I have an antique ruby ring that was recently appraised as a synthetic doublet. What does that mean?
A doublet is an assembled gem. This means that two different materials were adhered together to create one stone. In the case of your antique ruby, the top of the stone (crown area) is a genuine piece of ruby that was glued to a synthetic ruby (pavilion area). Sometimes the entire crown can be composed of natural ruby or it can just be a small portion of the crown area.
There are many kinds of assembled stones that are used to imitate many different natural gems. Garnet and glass, sapphire and synthetic sapphire and synthetic spinel and strontium titanate are just a few. There are also triplet assembled stones.
Triplets are usually two different stones adhered together with a colored layer of cement to imitate a natural stone. Opal triplets are very popular and consist of a black plastic bottom, a thin layer of natural or synthetic opal and a clear quartz top.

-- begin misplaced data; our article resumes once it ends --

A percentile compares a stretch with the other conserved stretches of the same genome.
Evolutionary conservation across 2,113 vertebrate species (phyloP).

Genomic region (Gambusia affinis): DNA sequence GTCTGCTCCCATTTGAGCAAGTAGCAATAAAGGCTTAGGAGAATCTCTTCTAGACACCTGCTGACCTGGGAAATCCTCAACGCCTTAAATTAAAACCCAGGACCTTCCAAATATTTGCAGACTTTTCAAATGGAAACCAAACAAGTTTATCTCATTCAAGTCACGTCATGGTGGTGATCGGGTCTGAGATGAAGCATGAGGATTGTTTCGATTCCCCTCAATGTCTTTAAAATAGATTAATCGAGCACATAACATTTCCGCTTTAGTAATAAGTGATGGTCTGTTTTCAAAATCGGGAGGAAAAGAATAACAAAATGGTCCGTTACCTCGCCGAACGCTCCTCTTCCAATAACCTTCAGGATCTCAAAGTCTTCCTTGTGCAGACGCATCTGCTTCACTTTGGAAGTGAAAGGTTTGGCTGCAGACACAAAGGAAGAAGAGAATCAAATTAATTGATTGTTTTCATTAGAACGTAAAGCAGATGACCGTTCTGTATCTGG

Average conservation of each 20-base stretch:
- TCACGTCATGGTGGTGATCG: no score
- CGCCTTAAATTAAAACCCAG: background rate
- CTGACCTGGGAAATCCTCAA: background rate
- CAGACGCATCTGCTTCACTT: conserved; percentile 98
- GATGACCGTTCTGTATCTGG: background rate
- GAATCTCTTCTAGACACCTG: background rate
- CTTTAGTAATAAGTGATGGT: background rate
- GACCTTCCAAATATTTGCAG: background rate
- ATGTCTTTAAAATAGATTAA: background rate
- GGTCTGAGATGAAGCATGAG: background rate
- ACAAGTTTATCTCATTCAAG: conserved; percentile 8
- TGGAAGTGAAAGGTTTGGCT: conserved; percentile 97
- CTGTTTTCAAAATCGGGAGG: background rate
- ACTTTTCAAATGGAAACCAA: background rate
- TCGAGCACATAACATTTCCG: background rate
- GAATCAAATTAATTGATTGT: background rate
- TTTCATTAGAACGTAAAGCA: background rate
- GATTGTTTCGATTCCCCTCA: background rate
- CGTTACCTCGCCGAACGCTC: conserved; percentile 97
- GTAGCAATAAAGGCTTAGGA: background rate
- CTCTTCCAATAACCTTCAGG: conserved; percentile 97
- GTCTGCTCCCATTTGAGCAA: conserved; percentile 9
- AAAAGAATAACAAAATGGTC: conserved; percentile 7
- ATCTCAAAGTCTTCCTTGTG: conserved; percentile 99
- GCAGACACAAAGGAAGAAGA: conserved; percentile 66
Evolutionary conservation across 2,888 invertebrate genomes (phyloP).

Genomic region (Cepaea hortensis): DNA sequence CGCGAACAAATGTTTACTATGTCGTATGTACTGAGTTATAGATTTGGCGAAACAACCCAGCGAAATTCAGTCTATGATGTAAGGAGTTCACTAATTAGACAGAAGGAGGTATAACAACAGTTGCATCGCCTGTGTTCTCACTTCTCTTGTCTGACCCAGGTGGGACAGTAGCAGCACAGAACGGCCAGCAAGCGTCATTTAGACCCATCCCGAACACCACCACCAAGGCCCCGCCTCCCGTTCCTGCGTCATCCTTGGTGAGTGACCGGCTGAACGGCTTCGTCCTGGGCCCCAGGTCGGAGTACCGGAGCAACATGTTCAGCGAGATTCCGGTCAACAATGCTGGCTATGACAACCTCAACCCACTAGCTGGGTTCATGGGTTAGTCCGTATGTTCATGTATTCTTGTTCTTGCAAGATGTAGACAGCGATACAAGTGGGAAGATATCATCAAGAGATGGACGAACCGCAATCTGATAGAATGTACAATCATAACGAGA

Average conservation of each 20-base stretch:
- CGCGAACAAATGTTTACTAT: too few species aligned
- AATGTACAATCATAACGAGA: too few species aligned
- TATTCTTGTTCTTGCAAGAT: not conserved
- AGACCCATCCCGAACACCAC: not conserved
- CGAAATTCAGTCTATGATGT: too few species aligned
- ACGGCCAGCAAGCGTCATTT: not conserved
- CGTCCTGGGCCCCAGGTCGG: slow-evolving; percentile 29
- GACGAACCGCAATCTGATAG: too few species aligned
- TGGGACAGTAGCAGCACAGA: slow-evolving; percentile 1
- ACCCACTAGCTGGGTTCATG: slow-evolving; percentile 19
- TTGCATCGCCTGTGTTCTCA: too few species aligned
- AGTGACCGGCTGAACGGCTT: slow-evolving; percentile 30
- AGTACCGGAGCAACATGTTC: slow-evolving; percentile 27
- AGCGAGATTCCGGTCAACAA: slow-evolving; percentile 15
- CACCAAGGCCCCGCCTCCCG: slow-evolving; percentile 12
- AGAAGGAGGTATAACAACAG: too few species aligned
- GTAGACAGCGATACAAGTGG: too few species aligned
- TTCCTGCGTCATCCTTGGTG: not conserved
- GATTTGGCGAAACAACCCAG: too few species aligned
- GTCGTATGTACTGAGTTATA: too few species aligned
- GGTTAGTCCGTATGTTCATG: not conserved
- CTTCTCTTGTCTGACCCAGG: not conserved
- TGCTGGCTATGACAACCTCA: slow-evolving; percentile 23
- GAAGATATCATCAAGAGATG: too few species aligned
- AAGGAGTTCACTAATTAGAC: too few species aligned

The production of assembled stones dates back as far as the 19th century. Many of these are very difficult to detect and require an expert gemologist to do so. These doublets and triplets are quite common and if you want to be positive of what you have, stop in and ask our expert gemologists. We will be happy to run the appropriate tests to determine the real identity of your heirlooms. We offer while you wait appointments and drop off service.
*Photos courtesy of the GIA.